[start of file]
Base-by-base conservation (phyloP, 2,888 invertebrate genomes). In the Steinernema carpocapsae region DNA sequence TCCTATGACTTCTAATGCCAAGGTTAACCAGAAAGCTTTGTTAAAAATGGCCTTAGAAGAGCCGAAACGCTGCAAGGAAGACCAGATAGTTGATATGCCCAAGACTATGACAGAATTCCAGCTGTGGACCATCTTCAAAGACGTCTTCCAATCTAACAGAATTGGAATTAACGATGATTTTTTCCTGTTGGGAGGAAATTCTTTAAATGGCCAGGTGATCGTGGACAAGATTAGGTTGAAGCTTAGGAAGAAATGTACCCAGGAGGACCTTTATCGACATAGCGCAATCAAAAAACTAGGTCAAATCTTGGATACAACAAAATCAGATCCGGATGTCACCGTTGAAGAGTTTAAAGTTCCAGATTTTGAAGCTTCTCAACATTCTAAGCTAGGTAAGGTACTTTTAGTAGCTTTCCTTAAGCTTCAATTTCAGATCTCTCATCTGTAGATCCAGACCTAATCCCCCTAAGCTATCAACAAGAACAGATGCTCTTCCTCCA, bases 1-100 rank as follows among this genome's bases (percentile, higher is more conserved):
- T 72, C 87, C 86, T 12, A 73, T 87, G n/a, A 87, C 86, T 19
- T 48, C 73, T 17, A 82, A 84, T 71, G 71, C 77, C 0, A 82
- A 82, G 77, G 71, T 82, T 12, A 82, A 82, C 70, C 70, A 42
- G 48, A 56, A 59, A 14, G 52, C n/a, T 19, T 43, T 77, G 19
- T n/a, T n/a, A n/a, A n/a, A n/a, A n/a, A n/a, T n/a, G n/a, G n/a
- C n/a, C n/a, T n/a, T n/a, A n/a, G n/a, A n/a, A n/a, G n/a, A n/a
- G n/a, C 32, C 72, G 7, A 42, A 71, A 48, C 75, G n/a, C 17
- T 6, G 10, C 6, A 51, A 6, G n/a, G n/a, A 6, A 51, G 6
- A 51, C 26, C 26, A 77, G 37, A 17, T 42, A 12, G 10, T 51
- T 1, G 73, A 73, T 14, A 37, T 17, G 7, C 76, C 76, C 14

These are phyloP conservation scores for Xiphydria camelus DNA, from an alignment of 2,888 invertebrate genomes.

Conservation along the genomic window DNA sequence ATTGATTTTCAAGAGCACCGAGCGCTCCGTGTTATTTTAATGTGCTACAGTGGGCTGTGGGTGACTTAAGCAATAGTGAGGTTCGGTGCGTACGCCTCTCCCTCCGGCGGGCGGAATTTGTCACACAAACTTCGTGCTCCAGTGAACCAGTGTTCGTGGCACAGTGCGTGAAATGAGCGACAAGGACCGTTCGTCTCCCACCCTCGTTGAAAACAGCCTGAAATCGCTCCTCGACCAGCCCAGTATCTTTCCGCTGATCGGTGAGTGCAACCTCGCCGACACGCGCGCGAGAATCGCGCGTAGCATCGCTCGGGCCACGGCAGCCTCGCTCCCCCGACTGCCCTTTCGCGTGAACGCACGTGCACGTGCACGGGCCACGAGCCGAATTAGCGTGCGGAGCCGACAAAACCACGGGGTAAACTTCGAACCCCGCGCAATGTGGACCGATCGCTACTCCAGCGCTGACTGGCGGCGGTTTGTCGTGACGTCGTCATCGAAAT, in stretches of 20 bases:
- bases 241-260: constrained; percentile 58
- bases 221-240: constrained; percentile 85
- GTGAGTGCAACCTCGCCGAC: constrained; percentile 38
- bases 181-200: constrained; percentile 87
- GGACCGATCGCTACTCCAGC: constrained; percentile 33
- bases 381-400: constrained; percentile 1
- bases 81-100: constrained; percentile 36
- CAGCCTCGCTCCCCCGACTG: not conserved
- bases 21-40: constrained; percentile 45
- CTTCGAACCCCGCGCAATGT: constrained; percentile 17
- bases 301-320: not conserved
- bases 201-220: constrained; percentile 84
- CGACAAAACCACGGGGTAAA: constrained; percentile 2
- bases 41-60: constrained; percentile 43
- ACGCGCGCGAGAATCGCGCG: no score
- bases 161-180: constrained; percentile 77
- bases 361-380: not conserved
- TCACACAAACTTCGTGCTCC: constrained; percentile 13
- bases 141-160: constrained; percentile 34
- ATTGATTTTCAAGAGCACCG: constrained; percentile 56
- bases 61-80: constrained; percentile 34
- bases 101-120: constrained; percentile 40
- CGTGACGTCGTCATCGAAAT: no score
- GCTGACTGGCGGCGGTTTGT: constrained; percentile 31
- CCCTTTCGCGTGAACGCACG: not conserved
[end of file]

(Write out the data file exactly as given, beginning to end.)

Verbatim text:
Base-by-base conservation (phyloP, 2,888 invertebrate genomes). In the Steinernema carpocapsae region DNA sequence TCCTATGACTTCTAATGCCAAGGTTAACCAGAAAGCTTTGTTAAAAATGGCCTTAGAAGAGCCGAAACGCTGCAAGGAAGACCAGATAGTTGATATGCCCAAGACTATGACAGAATTCCAGCTGTGGACCATCTTCAAAGACGTCTTCCAATCTAACAGAATTGGAATTAACGATGATTTTTTCCTGTTGGGAGGAAATTCTTTAAATGGCCAGGTGATCGTGGACAAGATTAGGTTGAAGCTTAGGAAGAAATGTACCCAGGAGGACCTTTATCGACATAGCGCAATCAAAAAACTAGGTCAAATCTTGGATACAACAAAATCAGATCCGGATGTCACCGTTGAAGAGTTTAAAGTTCCAGATTTTGAAGCTTCTCAACATTCTAAGCTAGGTAAGGTACTTTTAGTAGCTTTCCTTAAGCTTCAATTTCAGATCTCTCATCTGTAGATCCAGACCTAATCCCCCTAAGCTATCAACAAGAACAGATGCTCTTCCTCCA, bases 1-100 rank as follows among this genome's bases (percentile, higher is more conserved):
- T 72, C 87, C 86, T 12, A 73, T 87, G n/a, A 87, C 86, T 19
- T 48, C 73, T 17, A 82, A 84, T 71, G 71, C 77, C 0, A 82
- A 82, G 77, G 71, T 82, T 12, A 82, A 82, C 70, C 70, A 42
- G 48, A 56, A 59, A 14, G 52, C n/a, T 19, T 43, T 77, G 19
- T n/a, T n/a, A n/a, A n/a, A n/a, A n/a, A n/a, T n/a, G n/a, G n/a
- C n/a, C n/a, T n/a, T n/a, A n/a, G n/a, A n/a, A n/a, G n/a, A n/a
- G n/a, C 32, C 72, G 7, A 42, A 71, A 48, C 75, G n/a, C 17
- T 6, G 10, C 6, A 51, A 6, G n/a, G n/a, A 6, A 51, G 6
- A 51, C 26, C 26, A 77, G 37, A 17, T 42, A 12, G 10, T 51
- T 1, G 73, A 73, T 14, A 37, T 17, G 7, C 76, C 76, C 14

These are phyloP conservation scores for Xiphydria camelus DNA, from an alignment of 2,888 invertebrate genomes.

Conservation along the genomic window DNA sequence ATTGATTTTCAAGAGCACCGAGCGCTCCGTGTTATTTTAATGTGCTACAGTGGGCTGTGGGTGACTTAAGCAATAGTGAGGTTCGGTGCGTACGCCTCTCCCTCCGGCGGGCGGAATTTGTCACACAAACTTCGTGCTCCAGTGAACCAGTGTTCGTGGCACAGTGCGTGAAATGAGCGACAAGGACCGTTCGTCTCCCACCCTCGTTGAAAACAGCCTGAAATCGCTCCTCGACCAGCCCAGTATCTTTCCGCTGATCGGTGAGTGCAACCTCGCCGACACGCGCGCGAGAATCGCGCGTAGCATCGCTCGGGCCACGGCAGCCTCGCTCCCCCGACTGCCCTTTCGCGTGAACGCACGTGCACGTGCACGGGCCACGAGCCGAATTAGCGTGCGGAGCCGACAAAACCACGGGGTAAACTTCGAACCCCGCGCAATGTGGACCGATCGCTACTCCAGCGCTGACTGGCGGCGGTTTGTCGTGACGTCGTCATCGAAAT, in stretches of 20 bases:
- bases 241-260: constrained; percentile 58
- bases 221-240: constrained; percentile 85
- GTGAGTGCAACCTCGCCGAC: constrained; percentile 38
- bases 181-200: constrained; percentile 87
- GGACCGATCGCTACTCCAGC: constrained; percentile 33
- bases 381-400: constrained; percentile 1
- bases 81-100: constrained; percentile 36
- CAGCCTCGCTCCCCCGACTG: not conserved
- bases 21-40: constrained; percentile 45
- CTTCGAACCCCGCGCAATGT: constrained; percentile 17
- bases 301-320: not conserved
- bases 201-220: constrained; percentile 84
- CGACAAAACCACGGGGTAAA: constrained; percentile 2
- bases 41-60: constrained; percentile 43
- ACGCGCGCGAGAATCGCGCG: no score
- bases 161-180: constrained; percentile 77
- bases 361-380: not conserved
- TCACACAAACTTCGTGCTCC: constrained; percentile 13
- bases 141-160: constrained; percentile 34
- ATTGATTTTCAAGAGCACCG: constrained; percentile 56
- bases 61-80: constrained; percentile 34
- bases 101-120: constrained; percentile 40
- CGTGACGTCGTCATCGAAAT: no score
- GCTGACTGGCGGCGGTTTGT: constrained; percentile 31
- CCCTTTCGCGTGAACGCACG: not conserved